For stock investors, the rental market is best traded via the real estate investment trusts (REITs). These are fairly easy to trade, because they will usually rally when interest rates fall, and fall in price when interest rates rise. They are particularly sensitive to the Federal Reserve’s interest rates and to the trend in yields in government bonds, especially the U.S. Ten Year note (TNX).
In the current market, corporate entities own a disproportionate amount of rental units. This dominance of the market, combined with low supply in attractive locations, has kept rents at high levels for an extended period of time. But as the economy has slowed, landlords in high tax, high-regulation states have seen their vacancy rates rise, while those in low tax, low regulation states have seen high occupancy rates.
Existing homes are equally interest rate-sensitive, but are a bit harder to trade via the stock market. One way to trade the trend in existing homes is via the shares of companies, which own real estate brokerages such as online broker Redfin (RDFN).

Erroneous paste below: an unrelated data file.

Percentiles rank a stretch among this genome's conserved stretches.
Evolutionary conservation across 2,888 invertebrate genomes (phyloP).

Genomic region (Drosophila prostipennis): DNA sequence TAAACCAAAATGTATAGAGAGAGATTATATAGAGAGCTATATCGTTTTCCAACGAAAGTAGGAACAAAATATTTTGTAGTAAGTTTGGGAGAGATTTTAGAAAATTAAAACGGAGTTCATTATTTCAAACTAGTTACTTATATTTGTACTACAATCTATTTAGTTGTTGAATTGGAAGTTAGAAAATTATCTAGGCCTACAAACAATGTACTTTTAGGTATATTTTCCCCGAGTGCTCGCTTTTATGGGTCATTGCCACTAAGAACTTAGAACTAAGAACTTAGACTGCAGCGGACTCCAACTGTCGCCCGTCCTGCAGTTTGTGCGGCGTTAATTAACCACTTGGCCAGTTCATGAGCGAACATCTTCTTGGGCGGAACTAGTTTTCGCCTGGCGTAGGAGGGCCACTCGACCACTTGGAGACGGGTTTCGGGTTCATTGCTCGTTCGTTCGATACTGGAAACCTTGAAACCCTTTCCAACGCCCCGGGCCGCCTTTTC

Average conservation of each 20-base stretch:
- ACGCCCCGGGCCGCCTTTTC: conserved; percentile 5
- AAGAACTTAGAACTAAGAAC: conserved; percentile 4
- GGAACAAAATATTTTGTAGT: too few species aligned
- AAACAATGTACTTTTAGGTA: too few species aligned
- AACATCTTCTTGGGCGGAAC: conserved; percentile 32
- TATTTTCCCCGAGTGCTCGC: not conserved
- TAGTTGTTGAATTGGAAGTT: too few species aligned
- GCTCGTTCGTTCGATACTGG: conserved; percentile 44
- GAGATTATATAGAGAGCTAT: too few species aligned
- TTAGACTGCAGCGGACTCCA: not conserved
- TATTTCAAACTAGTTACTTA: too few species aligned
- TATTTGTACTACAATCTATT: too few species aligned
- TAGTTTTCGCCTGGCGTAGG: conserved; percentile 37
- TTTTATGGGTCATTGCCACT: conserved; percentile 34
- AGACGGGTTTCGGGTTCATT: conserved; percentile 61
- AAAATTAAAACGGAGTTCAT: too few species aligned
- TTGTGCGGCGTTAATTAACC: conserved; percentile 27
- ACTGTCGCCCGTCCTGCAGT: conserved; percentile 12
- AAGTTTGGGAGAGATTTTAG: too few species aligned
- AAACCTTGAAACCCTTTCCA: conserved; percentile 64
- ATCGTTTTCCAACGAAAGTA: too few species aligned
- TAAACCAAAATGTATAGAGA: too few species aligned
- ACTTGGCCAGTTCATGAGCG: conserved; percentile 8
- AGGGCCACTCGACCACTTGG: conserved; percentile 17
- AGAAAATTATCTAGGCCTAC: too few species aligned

Generally speaking, these types of stocks do well when existing home sales are rising and interest rates are falling.
Homebuilders Beat to a Different Drum
Homebuilder stocks are also interest rate-sensitive, as mortgage rates are tied to bond yields. As a result, the price of stocks such as D.R. Horton (DHI) and Lennar (LEN) often follow the same price trend as REITs and online brokers.
But the current situation is slightly different. You can see that shares of D.R. Horton and Lennar fell for several months in 2022 as the U.S. Ten Year Old Note yield rose. However, the stocks responded well when the yields reversed. You can see that RDFN shares have yet to recover.
The reason that homebuilder stocks responded more favorably to the yield reversal is multifold: